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MICHEL MARTIN, host: I'm Michel Martin, and this is TELL ME MORE from NPR News.

Coming up, many couples these days seem to act as though their wedding day is a celebration of historic proportions. But in the case of John Feinblatt and Jonathan Mintz, that is actually true. The New York couple are to be wed this Sunday by their boss, New York Mayor Michael Bloomberg, and it will be one of the first to be performed under the state's new gay marriage law. We'll hear from both happy grooms in just a few minutes.

But first, a newsmaker interview. President Barack Obama has been at the center of the negotiations over government spending and raising the debt ceiling. A few weeks ago, the president set today, July 22nd, as the deadline to get an agreement in an effort to resolve the matter in advance of the August date on which the government will officially default on its obligations.

But with that deadline looming, a deal remains elusive. Many Republicans insist that they will not vote for a plan that includes any tax increases, while many Democrats say they won't cut entitlements.

We spoke with the president yesterday from the Oval Office. Mr. President, welcome to the program. Thank you so much for joining us.

President BARACK OBAMA: Thank you so much for having me.

MARTIN: Of course, we want to talk about the negotiations over the debt and the debt ceiling on Wednesday. You said that you like the compromise offered by the so-called Gang of Six, that bipartisan group of three Republican and three Democratic senators. What's in this plan that's been missing from earlier efforts, that makes it appealing to you?

OBAMA: Well actually, its not so much that its hugely different from some of the previous frameworks that were, for example, put out by my fiscal commission or that I talked about several months ago. What was different was that you had Republican senators acknowledging that revenues need to be part of a balanced package. And you had Democratic senators acknowledge that we're going to have to make some difficult spending cuts in order to achieve the kinds of debt and deficit reduction that are important to the economy.

So what Ive said consistently, and what I think this bipartisan group of senators confirmed - and frankly, what everybody who has looked at this whos outside the political process has acknowledged - is, is that in order for us to solve the debt and deficit problems, we've got to cut spending that we don't need; we have to eliminate programs that may not be working; we've got to make some tough decisions around things like defense spending as well as domestic spending.

But we're also going to have to have more revenues, and we can do that in a way that is not hurting the economy; in fact, that could potentially help the economy by closing up some loopholes that distort the economy. So my hope is, is that with that acknowledgement that we need a balanced approach, that Republican leaders on Capitol Hill are going to be willing to engage in the kind of compromise that can resolve this problem.

MARTIN: What do you think the hold-up has been so far? Do you think that people - there are people who really do not believe the consequences will really be as dire as many people say they will be if the debt ceiling is not raised? Do you think it's the case that some people won't support a compromise just because you do? What - what do you think the hold-up's been?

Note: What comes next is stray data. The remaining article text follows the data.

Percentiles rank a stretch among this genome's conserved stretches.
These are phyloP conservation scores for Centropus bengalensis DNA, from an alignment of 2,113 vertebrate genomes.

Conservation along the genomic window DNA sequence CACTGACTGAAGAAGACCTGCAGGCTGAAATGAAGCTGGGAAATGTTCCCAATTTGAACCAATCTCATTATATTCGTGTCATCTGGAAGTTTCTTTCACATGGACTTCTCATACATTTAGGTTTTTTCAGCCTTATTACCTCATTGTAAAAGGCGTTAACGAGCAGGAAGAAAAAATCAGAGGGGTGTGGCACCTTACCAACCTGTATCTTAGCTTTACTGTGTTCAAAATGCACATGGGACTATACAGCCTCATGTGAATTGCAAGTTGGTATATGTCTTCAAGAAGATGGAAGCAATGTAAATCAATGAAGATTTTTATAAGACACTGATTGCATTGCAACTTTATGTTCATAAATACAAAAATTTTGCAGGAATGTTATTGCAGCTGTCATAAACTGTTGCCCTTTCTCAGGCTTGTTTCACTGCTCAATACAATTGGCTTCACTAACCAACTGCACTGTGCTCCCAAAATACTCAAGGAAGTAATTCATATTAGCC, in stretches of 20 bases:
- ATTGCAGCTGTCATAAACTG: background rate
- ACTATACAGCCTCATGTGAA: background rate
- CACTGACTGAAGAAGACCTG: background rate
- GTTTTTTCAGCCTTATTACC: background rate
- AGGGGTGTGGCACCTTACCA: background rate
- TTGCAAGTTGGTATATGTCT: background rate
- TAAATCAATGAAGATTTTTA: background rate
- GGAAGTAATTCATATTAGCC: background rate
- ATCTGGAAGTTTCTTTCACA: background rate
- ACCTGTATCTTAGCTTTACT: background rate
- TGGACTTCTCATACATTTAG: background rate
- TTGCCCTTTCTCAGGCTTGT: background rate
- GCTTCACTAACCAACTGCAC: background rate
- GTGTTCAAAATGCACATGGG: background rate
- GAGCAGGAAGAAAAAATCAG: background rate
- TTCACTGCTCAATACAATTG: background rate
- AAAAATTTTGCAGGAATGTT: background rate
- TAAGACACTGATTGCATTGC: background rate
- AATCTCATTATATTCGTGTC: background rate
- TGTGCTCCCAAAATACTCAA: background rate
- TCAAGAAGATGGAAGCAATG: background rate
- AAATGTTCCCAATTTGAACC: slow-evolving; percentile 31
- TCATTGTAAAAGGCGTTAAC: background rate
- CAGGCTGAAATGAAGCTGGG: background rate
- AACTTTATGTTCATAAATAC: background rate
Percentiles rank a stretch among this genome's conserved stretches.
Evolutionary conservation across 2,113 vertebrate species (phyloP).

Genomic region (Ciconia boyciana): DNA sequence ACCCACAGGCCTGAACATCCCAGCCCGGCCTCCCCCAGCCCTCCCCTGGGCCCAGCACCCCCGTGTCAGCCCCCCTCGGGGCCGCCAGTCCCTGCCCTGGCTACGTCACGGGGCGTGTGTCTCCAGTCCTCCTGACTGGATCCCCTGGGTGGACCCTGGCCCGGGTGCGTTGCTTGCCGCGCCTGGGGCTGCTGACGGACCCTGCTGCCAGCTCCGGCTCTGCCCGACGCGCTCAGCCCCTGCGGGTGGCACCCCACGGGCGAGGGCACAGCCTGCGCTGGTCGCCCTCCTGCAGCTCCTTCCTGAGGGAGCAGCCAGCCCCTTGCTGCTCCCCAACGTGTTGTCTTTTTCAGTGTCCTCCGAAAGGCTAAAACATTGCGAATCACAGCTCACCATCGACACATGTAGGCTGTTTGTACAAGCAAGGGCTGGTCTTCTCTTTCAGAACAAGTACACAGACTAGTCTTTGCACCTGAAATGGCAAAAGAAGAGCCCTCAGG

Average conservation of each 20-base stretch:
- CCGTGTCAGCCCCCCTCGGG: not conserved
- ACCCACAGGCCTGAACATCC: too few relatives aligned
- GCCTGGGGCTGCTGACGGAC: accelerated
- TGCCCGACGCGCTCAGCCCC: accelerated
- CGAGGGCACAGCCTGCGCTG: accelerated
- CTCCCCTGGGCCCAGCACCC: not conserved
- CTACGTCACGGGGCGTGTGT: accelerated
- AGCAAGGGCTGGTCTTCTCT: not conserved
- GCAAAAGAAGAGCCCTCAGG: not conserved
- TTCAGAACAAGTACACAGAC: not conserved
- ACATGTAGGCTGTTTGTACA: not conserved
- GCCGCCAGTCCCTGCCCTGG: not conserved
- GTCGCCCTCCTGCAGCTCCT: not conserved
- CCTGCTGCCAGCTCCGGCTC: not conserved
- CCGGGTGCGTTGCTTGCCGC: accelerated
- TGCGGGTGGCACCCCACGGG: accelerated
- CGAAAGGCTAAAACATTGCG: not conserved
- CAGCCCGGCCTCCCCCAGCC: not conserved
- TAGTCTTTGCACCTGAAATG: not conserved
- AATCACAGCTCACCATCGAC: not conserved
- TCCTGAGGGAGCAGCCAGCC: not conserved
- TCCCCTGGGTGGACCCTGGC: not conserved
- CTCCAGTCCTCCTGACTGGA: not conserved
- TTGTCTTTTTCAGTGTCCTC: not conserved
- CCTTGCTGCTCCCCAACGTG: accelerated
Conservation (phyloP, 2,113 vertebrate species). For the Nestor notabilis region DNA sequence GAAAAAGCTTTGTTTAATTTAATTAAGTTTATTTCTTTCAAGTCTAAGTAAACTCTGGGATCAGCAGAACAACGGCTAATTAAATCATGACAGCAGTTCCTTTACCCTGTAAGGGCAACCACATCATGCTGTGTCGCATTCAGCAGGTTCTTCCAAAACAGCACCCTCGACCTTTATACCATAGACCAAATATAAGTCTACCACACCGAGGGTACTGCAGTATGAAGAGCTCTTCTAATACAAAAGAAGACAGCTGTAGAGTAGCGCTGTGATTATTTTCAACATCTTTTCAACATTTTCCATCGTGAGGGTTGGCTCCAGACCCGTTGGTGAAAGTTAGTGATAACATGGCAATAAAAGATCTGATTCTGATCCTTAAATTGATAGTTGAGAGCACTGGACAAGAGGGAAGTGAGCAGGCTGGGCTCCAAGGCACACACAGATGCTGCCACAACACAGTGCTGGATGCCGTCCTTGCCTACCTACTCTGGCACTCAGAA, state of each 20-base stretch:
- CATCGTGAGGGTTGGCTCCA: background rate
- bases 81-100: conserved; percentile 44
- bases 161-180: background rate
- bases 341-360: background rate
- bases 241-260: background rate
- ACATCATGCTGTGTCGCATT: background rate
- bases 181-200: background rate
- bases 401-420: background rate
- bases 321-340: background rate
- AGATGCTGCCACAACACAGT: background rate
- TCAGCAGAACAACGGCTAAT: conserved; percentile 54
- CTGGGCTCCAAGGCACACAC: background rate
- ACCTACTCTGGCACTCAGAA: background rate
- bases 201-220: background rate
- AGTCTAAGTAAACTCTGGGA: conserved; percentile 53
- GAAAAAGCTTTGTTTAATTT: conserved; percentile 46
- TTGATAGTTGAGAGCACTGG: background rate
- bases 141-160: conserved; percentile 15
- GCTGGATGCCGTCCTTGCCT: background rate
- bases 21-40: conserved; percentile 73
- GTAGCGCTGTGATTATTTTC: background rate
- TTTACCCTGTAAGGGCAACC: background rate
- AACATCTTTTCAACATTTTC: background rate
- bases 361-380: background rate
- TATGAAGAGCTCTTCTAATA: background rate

OBAMA: Well, probably a little bit of all of the above. You've got some members of the Republican Party who've been downplaying the consequences of default. The irony is, you know, Ronald Reagan, I think, when he was president, repeatedly talked about how irresponsible it would be to allow the full faith and credit of the United States to be impaired in any kind of way. I think that there is some politics. And compromising with me, among some Republican leaders, is bad politics for them.

I also think that - in fairness - that the decisions we've got to make right now are tough ones, and nobody likes them. I mean, it's always easier to give people more benefits and cut their taxes than it is to raise more revenue and reduce benefits. And so what we've got to do is to have an honest conversation with each other about each side taking on some of their sacred cows.

And frankly, that's what the American people expect. I mean, what you've been seeing in recent polling is, the American people agree with the approach that I've talked about - a balanced approach. Even the majority of Republicans agree that it shouldn't just be spending cuts; that those, like myself, who've been incredibly blessed and can afford to pay a little more, or oil companies that are doing very well and don't need the tax breaks that are currently in the tax code, that weve got to make some sacrifices as well to solve the problem.

MARTIN: Well, lets talk a little bit more about those sacrifices, though. We've talked a lot about taxes and raising taxes, and the argument around that. But let's talk about it the other way. Specifically this plan, this bipartisan plan would trim the amount that goes into entitlement programs. Now, you've been saying everybody's got to give something

OBAMA: Right.

MARTIN: and you're willing to give up on some things that are important to other Democrats, to progressives. But what about - what is your message to Democrats - and perhaps I should say progressives - who say that the most vulnerable people in this country have already suffered too much in recent years and gotten too little?

OBAMA: Well, I think what's absolutely true is, is that core commitments that we make to the most vulnerable have to be maintained. And so a lot of the spending cuts that we're making should be around areas like defense spending, as opposed to food stamps. I do think that when it comes to entitlements, when we're talking about Social Security and Medicare, that those aren't entitlement programs where people aren't contributing; it would be that they are social insurance programs that people have been making contributions to, and they are the most important part of our social safety net so that when people retire, they can retire with dignity and respect.